February 8, 2013

A man is mid-sentence when he clutches his chest and drops to his knees. He’s having a heart attack! An ambulance is called, and he’s whisked away.

We’re all familiar with this scene, played out over and over again in TV shows and movies. But in reality, most heart attacks look nothing like this. Many people don’t even know they’re having one. The majority of heart attack victims do not seek medical care for two hours or more after symptoms start — but treatments are far more effective when begun right away.

Since February is American Heart Month, we’d like to educate our readers on the warning signs of heart attacks so that you can be prepared.

Here are  the common signs of a heart attack, from the Mayo Clinic:

  • A feeling of pressure, fullness or squeezing pain in your chest that lasts more than a few minutes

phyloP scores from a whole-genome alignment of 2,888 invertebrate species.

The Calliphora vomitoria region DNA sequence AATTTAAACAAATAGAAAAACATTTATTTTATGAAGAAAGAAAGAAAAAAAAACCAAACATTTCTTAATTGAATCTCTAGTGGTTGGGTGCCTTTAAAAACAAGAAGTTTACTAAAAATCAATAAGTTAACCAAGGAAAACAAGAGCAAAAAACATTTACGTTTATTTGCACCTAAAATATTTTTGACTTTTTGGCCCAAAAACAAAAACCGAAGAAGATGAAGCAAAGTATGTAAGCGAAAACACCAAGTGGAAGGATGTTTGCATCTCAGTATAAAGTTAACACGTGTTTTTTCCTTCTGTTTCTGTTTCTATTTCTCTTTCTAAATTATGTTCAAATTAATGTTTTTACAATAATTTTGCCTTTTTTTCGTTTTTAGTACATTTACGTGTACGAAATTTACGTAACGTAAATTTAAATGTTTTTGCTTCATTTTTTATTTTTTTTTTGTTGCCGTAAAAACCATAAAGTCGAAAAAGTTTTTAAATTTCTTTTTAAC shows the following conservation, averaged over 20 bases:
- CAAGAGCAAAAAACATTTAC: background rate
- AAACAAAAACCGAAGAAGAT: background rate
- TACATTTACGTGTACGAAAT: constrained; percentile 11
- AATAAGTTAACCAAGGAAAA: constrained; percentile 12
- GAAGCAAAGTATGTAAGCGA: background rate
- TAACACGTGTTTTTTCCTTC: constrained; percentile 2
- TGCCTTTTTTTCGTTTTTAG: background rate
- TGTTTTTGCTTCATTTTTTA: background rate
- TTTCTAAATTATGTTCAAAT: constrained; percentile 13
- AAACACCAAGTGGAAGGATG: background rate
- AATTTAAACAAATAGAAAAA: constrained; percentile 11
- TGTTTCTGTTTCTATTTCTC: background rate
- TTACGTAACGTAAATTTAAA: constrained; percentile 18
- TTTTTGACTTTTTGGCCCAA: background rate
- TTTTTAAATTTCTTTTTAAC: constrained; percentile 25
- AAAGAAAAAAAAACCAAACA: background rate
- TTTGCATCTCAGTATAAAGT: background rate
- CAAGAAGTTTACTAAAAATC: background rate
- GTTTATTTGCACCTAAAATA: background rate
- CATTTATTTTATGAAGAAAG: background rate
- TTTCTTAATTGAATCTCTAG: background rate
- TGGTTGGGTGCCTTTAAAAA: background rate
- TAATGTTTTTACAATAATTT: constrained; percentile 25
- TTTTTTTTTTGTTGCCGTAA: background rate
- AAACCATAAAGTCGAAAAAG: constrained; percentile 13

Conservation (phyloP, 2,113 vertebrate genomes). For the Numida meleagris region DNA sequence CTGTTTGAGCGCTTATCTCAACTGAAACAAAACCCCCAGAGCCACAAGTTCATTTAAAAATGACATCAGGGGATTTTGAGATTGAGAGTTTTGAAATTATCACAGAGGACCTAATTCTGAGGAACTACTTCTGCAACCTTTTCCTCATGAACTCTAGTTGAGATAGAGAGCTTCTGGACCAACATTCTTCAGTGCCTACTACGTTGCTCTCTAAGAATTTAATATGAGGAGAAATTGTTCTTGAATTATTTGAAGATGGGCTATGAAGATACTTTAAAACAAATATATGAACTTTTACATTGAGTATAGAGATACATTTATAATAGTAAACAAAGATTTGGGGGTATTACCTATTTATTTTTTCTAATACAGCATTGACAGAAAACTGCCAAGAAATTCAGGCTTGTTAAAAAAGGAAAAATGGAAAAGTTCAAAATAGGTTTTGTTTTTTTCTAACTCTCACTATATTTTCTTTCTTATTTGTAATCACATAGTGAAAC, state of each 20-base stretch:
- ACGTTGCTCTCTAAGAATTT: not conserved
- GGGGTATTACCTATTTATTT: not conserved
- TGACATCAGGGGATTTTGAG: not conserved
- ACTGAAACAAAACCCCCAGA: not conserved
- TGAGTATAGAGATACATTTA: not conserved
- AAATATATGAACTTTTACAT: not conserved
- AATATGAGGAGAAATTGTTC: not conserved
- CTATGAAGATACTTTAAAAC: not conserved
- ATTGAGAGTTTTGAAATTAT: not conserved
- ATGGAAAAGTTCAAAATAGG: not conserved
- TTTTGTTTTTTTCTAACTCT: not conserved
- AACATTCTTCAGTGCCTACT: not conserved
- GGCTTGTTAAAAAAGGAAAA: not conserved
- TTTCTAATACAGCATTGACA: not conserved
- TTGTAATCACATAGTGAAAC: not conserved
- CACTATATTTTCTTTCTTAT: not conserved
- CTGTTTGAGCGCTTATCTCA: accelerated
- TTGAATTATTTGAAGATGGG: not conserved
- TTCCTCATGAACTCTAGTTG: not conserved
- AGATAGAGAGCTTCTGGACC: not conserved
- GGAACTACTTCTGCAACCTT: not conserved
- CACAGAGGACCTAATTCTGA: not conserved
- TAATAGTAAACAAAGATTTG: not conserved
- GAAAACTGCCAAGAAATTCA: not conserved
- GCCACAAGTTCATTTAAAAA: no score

• Pain that extends from your chest to your shoulder, arm, back or even to your teeth and jaw
  • Chest pain episodes that increase in severity
  • Pain in the upper abdomen.
  • Shortness of breath
  • Sweating
  • An impending sense of doom
  • Fainting
  • Nausea and vomiting

In women, additional symptoms may include:

  • Heartburn or abdominal pain
  • Clammy skin
  • Lightheadedness or dizziness
  • Unexplained fatigue

If you or a loved one have any of these symptoms call 911 immediately. If you are not at home, remember that many public locations now have AEDs (Automated External Defibrillator) which can be used to restart the heart and prevent further injury until emergency medical personnel arrive.

If recommended by a medical professional on a case by case basis, chewing  an aspirin tablet can also help reduce the damage to your heart. No matter where you are, never drive yourself to the hospital.

Have you or a loved one ever had a heart attack? What was your experience like? Share your story in the comments.